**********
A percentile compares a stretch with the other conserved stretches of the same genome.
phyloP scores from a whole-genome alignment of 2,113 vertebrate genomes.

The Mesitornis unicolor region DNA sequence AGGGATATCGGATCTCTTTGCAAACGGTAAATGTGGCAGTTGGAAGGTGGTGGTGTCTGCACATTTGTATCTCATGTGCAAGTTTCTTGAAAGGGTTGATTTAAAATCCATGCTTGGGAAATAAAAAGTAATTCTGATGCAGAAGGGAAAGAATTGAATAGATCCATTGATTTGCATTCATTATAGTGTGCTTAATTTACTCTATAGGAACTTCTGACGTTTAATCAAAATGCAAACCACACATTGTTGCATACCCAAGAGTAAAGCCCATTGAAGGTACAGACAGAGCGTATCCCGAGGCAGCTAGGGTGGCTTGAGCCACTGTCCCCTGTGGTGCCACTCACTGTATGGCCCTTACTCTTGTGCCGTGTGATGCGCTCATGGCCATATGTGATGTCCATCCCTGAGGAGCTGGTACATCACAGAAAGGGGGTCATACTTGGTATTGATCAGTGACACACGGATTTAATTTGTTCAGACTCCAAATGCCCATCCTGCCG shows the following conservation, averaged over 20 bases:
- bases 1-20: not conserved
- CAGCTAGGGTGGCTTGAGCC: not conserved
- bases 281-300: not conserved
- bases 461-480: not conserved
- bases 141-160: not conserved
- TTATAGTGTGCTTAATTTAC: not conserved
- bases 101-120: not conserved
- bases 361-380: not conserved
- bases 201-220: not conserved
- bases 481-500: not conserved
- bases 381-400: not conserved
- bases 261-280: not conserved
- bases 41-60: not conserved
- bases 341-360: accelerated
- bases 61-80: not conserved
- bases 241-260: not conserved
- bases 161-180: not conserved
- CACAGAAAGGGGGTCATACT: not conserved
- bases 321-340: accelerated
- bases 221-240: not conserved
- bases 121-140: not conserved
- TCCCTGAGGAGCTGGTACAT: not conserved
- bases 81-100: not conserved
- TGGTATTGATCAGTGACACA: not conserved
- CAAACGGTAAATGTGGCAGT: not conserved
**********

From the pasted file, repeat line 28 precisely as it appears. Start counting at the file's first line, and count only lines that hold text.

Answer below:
- CAAACGGTAAATGTGGCAGT: not conserved